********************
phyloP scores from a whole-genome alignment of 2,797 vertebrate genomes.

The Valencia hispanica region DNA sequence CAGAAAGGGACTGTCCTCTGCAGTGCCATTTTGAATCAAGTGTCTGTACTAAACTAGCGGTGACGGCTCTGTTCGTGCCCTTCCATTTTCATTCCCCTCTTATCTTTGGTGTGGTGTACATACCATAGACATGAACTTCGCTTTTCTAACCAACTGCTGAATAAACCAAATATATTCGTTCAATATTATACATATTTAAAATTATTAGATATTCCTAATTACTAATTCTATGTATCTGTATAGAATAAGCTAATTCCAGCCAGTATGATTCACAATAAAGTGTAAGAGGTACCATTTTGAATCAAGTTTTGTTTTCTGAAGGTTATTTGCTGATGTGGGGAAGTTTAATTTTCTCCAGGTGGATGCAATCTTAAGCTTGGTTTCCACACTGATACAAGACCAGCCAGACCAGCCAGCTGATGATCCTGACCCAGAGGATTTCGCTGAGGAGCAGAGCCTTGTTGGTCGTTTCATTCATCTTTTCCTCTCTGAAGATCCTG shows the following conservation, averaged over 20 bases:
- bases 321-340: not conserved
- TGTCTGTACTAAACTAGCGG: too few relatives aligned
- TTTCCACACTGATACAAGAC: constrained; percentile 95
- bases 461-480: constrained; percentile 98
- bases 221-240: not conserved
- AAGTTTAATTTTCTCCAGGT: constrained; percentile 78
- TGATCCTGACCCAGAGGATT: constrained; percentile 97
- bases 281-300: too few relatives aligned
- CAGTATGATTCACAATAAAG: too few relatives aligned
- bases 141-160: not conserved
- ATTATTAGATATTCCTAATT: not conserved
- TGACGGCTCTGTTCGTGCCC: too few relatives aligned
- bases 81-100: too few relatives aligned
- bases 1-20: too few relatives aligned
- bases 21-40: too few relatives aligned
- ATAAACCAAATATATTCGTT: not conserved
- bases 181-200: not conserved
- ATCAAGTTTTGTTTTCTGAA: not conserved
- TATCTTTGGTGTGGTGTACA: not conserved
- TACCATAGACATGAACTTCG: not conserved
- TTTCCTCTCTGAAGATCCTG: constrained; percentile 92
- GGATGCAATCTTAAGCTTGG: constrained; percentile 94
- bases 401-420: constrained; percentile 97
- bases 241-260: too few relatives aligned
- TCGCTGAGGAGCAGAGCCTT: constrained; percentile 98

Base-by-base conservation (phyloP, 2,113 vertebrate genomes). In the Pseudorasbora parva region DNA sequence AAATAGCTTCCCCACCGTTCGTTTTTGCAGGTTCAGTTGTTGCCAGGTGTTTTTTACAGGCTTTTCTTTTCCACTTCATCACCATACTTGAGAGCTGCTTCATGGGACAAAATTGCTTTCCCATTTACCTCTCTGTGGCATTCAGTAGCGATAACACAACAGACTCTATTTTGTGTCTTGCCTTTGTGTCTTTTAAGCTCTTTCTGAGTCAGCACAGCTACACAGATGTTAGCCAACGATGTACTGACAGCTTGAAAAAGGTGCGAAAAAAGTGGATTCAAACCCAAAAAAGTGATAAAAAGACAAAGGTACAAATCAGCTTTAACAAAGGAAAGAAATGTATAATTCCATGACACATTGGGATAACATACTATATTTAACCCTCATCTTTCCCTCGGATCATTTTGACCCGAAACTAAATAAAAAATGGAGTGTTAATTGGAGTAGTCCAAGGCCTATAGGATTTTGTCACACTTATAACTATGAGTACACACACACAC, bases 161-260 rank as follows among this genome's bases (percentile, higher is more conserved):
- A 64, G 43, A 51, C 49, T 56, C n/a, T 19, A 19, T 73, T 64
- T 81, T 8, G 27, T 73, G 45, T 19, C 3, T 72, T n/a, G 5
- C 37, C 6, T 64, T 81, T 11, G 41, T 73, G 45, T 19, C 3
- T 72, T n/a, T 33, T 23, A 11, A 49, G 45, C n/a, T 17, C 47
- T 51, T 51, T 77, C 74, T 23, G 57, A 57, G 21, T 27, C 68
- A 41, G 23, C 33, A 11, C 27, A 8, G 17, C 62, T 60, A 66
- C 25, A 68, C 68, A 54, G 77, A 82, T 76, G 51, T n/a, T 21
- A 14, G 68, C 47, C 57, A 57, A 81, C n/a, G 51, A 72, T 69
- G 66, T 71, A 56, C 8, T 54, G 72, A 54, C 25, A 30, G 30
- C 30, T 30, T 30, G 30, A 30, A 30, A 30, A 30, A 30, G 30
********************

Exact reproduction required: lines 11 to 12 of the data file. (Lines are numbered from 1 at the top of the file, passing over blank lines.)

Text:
- CAGTATGATTCACAATAAAG: too few relatives aligned
- bases 141-160: not conserved